“We’ve got a family history of it – its the 20th anniversary of my mum’s death this year.

“I was in an absolute panic and got an appointment shortly after – then two weeks later I was sent to see an oncologist who confirmed what I already knew, that it wasn’t a cyst, it was a solid mass.

“A week later I got given the news and things progressed quite quickly from there. I’ve now had three rounds of chemotherapy. My hair is coming out in handfuls daily.”

“This summer I will be having as double mastectomy – which is not nice.”

Gillian began a lengthy, draining battle with the Department of Work and Pensions to get the benefits she needed to help her through an incredibly difficult time.

After her cancer diagnosis, Gillian said she was never told she qualified for Limited Capability for Work Related Activity – which is supposed to provide extra cash for those who are unable to work.

She was left battling with the department for weeks in a bid to get the extra support.

Gillian said: “To be going through that is enough, only to then to deal with this – after paying into a system as a teacher system that I desperately need help from.

“I’m having battles left, right and centre with Universal Credit – and issues with not being told what I can and can’t claim.

“I’ve had more support from Macmillan nurses than the government.”

“Two days after my first chemotherapy session, I was told I had to take my bank statements in to the job centre to prove that they had taken money from me that they shouldn’t have.

“I’ve had statutory sickpay penalised – I complained and complained. I spoke to a different person on the phone every time.

“I just feel like I’m fighting for survival with benefits, that I shouldn’t be fighting with right now. I’ve got enough stress.”

After spending weeks waiting to find out if she could get the vital extra LCWRA payments, Gillian decided to apply for what is known as a Universal Credit budgeting loan – used to help those who are struggling.

She said: “This particular month was really hard, I rang them to be told by someone that nothing was available to me because ‘all the buttons were greyed out – and we don’t know why.”

“Someone else told me nothing was available because I had earned at least £2,600 in the last six months – well of course I did, I’m a teacher, I was working full time with my agency up until Christmas – so I’ve been punished for actually going to work.

“What I do get from Universal Credit, I’m paying a mortgage, I’ve got two kids. I didn’t expect this to happen to me.

“I have suffered with depression for several years, which has been greatly under control and I have been able to work – and this is now what’s happening on a daily basis when I find out the next step, the next fight.”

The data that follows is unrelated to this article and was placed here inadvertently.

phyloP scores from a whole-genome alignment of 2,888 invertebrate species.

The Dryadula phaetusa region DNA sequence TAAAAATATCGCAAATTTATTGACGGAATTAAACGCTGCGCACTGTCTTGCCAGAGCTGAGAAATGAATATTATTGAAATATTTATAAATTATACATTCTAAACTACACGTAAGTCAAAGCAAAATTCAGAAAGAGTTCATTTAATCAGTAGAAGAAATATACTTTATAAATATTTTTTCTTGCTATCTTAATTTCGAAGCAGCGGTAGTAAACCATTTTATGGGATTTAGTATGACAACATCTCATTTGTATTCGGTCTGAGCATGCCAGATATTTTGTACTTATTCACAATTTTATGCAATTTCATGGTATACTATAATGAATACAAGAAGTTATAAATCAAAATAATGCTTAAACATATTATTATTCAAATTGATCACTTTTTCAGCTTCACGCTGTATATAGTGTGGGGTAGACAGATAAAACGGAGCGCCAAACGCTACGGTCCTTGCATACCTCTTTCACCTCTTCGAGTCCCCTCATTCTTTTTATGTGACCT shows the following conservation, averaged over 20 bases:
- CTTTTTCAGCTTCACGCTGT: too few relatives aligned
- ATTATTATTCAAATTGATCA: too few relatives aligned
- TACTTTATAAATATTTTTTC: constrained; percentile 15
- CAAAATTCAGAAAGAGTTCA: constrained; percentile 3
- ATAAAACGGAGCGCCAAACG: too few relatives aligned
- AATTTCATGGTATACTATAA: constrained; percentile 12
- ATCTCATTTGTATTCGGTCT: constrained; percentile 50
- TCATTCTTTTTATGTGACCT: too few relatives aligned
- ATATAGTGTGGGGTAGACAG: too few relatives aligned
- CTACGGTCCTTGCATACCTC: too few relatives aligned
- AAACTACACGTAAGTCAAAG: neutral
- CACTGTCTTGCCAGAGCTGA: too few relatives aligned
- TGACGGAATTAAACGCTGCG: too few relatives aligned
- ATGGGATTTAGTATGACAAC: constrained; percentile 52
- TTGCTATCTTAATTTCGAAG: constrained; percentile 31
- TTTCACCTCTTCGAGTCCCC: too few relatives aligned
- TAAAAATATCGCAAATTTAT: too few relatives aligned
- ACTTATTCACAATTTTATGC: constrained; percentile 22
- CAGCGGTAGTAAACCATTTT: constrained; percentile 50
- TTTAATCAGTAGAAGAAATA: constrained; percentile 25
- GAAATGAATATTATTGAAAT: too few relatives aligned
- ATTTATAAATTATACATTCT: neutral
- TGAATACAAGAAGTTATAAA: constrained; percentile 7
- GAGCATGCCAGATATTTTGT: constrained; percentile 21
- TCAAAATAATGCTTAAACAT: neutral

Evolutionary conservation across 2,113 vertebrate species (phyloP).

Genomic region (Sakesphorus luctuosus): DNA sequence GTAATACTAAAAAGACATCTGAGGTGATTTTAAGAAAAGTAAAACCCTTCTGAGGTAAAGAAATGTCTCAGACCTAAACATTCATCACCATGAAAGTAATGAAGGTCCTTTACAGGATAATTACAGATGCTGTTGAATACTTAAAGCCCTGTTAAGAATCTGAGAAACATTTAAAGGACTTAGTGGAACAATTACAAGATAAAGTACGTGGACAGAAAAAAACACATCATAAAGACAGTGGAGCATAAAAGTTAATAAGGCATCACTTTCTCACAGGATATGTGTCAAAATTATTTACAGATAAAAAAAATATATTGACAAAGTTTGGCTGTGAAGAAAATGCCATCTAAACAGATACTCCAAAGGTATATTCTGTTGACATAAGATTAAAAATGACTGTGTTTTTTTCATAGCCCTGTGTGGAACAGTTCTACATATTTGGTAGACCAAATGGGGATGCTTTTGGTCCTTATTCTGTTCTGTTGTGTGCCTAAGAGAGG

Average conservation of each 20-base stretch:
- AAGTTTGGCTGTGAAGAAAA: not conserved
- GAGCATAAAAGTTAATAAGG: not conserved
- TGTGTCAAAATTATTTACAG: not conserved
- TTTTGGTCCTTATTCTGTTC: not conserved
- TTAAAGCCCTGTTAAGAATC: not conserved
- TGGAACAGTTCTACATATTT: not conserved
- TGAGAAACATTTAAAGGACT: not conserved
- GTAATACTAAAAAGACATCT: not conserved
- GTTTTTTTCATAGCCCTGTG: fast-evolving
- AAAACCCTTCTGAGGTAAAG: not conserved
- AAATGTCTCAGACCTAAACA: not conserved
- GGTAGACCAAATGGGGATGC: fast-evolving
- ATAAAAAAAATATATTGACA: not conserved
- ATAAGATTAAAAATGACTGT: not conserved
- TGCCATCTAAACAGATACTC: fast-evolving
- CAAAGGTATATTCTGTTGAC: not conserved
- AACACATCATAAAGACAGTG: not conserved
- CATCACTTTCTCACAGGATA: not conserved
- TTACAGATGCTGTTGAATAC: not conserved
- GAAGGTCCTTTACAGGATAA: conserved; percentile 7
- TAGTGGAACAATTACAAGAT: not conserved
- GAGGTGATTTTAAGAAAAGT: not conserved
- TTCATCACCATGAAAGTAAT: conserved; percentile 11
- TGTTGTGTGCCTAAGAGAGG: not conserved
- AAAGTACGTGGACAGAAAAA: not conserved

After she spoke to the Liverpool Echo, the Department of Work and Pensions told her she did in fact qualify for the extra cash.

The following day she was told she would be backpaid hundreds of pounds that were owed to her, and an apology from the DWP followed.

A spokesman told the ECHO: “We have apologised to Gillian Sykes for the distress caused by this delay and are paying her full arrears.

“She has been placed in the long-term health condition group, meaning she receives a higher level of support and will not be required to seek work.

“We want to ensure that anyone with a health condition gets the support they need, which is why the Government is rolling out a recovery package to support people diagnosed with cancer and over 300,000 people will benefit every year by 2020.”

Voters under 50 hold key to election success or failure – even for Boris Johnson

Young voters are vital to democracy in East Devon, where older voters are, by and large, over-represented on voting day compared to younger ones. If young(er) people in the district want their say and want to influence it, they must register and vote.

“Boris Johnson could lose his seat to a surge of younger voters, research shows.

The Tory leadership hopeful’s 5,000 majority is at risk after his party has failed to attract enough voters under the age of 40.

Research conducted by new Conservative supporting thing tank Onward has suggested that Mr Johnson’s Uxbridge and South Ruislip is “vulnerable”.

Their analysis suggests that a Conservative seat is vulnerable lose if the ratio of younger voters, under 40, rises above 1.1 for every older voter over 60.

According to the think tank in 2017 the ‘tipping point age’ – the median age at which a voter is more likely to vote Conservative than Labour – was 47 years old.

But it has increased in the last two years to 51 years old. … “

‘Help to Buy’ costs first-time buyers an average £33,000 extra

“First-time buyers who use Help to Buy to get on to the property ladder face paying a premium of more than £30,000.

That’s according to new research by the price comparison website Reallymoving, which claims first-time buyers using Help to Buy paid an average £303,000 in February, significantly more than the average of £270,000 spent by those who bought a home on the open market. …”

First-time buyers face a £33,000 premium when using Help to Buy